Trends and Insight in association withSynapse Virtual Production

Amusement Park: Brands, Scream If You Want To Go Faster!

London, UK
Meet the LA agency who is shaking things up, down and sometimes out of planes without a parachute…
Founded in 2011 Amusement Park was set up with the express intention of changing the existing advertising model to allow for alternative creative content opportunities – ones that people would choose to watch and experience. What’s incredibly refreshing to hear when talking to founder, Chairman and CCO, Jimmy Smith, is that there’s no buzzwords when it comes to how he describes his company, just a real passion for making exciting advertising that transcends traditional boundaries. 

Talking to LBB’s Phoebe Siggins, Jimmy explains why Walt Disney got him into advertising, and what it’s like to throw a man out of a plane, without a parachute, at 25,000 feet…!

Having previously worked for some of the world’s top creative agencies on huge brand accounts, Jimmy explains that the catalyst for starting his own agency was that he felt that lucrative creative opportunities were missed because the agencies he worked at had no claim on the work they created. When setting up transmedia agency, Amusement Park, his goal was always for the agency to co-own creative with the brands.

“It may seem selfish for the agency to want to own part of the creative but in fact it serves the brand,”

“It may seem selfish for the agency to want to own part of the creative but in fact it serves the brand,” adds Jimmy. “It gives them all of these various possibilities for the work to exist where they wouldn’t have the time or resources to exploit them, themselves. Did you know that Space Jam was originally a commercial? Wieden+Kennedy created it for Nike. Warner Brothers, who own Bugs Bunny wanted to turn it into a movie and Nike didn’t. So Warner Brothers went and did it without Wieden+Kennedy or Nike and it made about $230 million at the box office and $3.5 billion in merchandising. That was twenty years ago. If Wieden+Kennedy had co-owned that, they would have been able to get so much out of it, not only for themselves but for Nike!”

One of the incredible assets co-owned by Amusement Park is Heaven Sent for Stride Gum (Mondelēz International). Perhaps one of the most daring pieces of branded entertainment ever made, the agency orchestrated the first ever parachute-less, wing suit-less sky dive with Luke Aikins. The carefully planned jump was made at 25,000 feet and was a huge success, striking anticipation and awe not only across the US but around the world.

The idea came to fruition when Amusement Park approached Fox on behalf of Mondelēz about a potential stunt project. The network were keen for something big, a world-record that had never been attempted before. Seeking the advice of old friend and aero-nautical expert, Chris Talley, Jimmy and Amusement Park began the hunt for someone brave and skilled enough to attempt the jump – Luke Aikins.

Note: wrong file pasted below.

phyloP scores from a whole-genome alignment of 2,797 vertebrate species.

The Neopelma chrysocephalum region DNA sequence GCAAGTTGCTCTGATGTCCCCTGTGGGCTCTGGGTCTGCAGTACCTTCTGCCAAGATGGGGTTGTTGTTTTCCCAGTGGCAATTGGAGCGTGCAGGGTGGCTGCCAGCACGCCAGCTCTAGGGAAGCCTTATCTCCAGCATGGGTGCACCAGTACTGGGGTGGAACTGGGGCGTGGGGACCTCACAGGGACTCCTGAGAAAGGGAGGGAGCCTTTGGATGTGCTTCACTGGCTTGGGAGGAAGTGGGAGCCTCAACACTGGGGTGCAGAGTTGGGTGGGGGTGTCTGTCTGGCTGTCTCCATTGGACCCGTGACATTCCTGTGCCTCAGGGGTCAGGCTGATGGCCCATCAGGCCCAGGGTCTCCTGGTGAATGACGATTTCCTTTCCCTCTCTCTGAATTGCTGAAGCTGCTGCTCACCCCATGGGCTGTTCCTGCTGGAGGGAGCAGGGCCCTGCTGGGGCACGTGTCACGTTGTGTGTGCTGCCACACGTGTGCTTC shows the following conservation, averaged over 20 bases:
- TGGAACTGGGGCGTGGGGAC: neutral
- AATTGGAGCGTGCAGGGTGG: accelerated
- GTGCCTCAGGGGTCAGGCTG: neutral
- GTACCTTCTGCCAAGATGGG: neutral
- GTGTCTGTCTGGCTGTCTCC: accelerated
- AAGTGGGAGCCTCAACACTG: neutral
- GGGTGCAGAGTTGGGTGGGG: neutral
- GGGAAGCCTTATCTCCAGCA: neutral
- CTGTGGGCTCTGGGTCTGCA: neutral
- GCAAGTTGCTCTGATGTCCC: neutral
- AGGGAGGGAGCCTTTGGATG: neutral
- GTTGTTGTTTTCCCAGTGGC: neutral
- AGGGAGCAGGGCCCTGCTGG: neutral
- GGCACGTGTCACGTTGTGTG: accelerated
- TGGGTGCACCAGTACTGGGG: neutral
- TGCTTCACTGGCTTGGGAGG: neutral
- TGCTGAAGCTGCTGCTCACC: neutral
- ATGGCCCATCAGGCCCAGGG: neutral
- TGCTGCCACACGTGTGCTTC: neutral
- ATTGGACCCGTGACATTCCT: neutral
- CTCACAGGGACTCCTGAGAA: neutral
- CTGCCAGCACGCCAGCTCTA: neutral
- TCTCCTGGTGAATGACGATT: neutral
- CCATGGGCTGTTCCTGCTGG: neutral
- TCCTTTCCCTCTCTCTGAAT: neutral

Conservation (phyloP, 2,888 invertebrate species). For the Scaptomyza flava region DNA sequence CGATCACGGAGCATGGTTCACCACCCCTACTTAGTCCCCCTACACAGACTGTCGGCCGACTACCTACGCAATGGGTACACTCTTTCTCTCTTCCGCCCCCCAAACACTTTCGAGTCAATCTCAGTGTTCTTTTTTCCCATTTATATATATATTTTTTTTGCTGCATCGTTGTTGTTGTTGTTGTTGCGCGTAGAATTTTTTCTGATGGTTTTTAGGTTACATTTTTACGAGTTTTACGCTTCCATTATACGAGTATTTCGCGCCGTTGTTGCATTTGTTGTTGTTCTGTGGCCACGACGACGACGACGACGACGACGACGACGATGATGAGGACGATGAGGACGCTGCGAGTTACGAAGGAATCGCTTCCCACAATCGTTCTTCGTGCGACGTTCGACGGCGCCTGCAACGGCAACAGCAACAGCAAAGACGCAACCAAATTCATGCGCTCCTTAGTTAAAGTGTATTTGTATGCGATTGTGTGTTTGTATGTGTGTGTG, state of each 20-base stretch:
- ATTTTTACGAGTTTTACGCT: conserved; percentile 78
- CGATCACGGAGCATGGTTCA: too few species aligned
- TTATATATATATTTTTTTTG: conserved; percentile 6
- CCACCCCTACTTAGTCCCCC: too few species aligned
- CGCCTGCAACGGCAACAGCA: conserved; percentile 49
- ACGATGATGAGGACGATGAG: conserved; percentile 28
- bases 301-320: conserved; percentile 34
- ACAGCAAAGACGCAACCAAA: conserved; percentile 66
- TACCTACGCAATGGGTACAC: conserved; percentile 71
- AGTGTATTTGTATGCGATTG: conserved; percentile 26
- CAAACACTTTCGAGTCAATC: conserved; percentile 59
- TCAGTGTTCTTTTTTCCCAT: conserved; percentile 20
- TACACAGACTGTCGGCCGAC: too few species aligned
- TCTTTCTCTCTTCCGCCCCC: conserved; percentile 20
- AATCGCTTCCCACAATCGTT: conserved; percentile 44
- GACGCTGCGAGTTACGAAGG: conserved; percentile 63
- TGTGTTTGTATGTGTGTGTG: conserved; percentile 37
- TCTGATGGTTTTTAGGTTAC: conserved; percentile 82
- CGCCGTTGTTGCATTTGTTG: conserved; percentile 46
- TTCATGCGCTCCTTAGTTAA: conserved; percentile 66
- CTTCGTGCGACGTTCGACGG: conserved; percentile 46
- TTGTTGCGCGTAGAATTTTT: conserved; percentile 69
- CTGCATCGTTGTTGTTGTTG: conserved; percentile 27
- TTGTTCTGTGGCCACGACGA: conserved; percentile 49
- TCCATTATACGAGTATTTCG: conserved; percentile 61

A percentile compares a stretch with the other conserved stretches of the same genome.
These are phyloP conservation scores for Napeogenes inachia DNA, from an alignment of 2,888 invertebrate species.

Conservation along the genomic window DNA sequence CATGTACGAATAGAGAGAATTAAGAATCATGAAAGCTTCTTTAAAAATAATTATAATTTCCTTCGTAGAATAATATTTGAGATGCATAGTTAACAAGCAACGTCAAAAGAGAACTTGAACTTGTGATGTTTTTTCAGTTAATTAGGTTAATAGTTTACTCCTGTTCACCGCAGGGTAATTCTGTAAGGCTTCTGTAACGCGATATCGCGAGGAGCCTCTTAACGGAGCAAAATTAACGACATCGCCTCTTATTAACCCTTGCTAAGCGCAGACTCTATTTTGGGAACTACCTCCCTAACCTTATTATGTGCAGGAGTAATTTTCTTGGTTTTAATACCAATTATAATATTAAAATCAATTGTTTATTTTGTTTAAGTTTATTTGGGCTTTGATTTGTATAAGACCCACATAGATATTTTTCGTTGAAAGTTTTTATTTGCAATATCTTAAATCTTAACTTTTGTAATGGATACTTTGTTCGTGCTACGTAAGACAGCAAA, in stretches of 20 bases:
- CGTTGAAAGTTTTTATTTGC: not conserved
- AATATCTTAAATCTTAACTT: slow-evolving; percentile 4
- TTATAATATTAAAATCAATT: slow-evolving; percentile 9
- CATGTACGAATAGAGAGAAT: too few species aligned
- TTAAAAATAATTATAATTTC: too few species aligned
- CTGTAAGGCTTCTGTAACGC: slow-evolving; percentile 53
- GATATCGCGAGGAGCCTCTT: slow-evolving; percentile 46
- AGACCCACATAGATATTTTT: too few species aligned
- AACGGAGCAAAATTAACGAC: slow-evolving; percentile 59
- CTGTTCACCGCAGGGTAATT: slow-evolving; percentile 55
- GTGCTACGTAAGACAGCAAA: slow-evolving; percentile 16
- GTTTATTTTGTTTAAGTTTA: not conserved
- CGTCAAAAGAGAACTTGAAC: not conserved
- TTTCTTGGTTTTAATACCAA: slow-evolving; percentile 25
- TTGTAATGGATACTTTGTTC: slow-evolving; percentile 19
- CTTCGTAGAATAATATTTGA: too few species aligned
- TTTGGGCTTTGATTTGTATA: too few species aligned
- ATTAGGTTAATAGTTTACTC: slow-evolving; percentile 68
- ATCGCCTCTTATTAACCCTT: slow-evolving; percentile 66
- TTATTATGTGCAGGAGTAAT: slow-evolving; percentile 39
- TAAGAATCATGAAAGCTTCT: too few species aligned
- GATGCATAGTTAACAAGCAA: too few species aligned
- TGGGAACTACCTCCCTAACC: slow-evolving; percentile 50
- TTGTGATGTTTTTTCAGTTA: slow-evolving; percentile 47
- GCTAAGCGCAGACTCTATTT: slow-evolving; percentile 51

“Chris Talley came to me with five or so ideas. Red Bull had recently performed a sky dive from the edge of space. Chris suggested that it would be possible to do a jump without a parachute or wing suit and we knew that’s what we wanted to do. To this day I can’t remember what the other four were! When we found Luke, he initially told us he wasn’t the guy for the job but he could train whoever did it. Halfway through the call he told us he’d changed his mind and wanted to make history, not just train history.”

Inquiring as to the logistics of the landing itself, Jimmy explains rigorous testing was carried out on the net which caught Aikins.

“We had to find a net that wouldn’t turn him into ice cubes! It had to be soft and sturdy. We calculated that Luke would hit the net at approximately 120mph, terminal velocity. We tested loads of different materials and had test dummies dropped in to them. One day the 250lb dummy went straight through the net. Luckily Luke was calm and assured us this is what the tests were for.”

Jimmy continues to explain that Aikins hadn’t once landed in the net himself until the day of the stunt.

“He maybe did over 200 jumps with a parachute. Until the day of the jump, he would pull his parachute 1000ft above the net. On the day, in order for him to seek out the drop zone from the sky, he had a GPS and we had lights on the ground that signalled if he was within the landing area or not. He was basically acting as a human plane, guiding himself into the correct area.”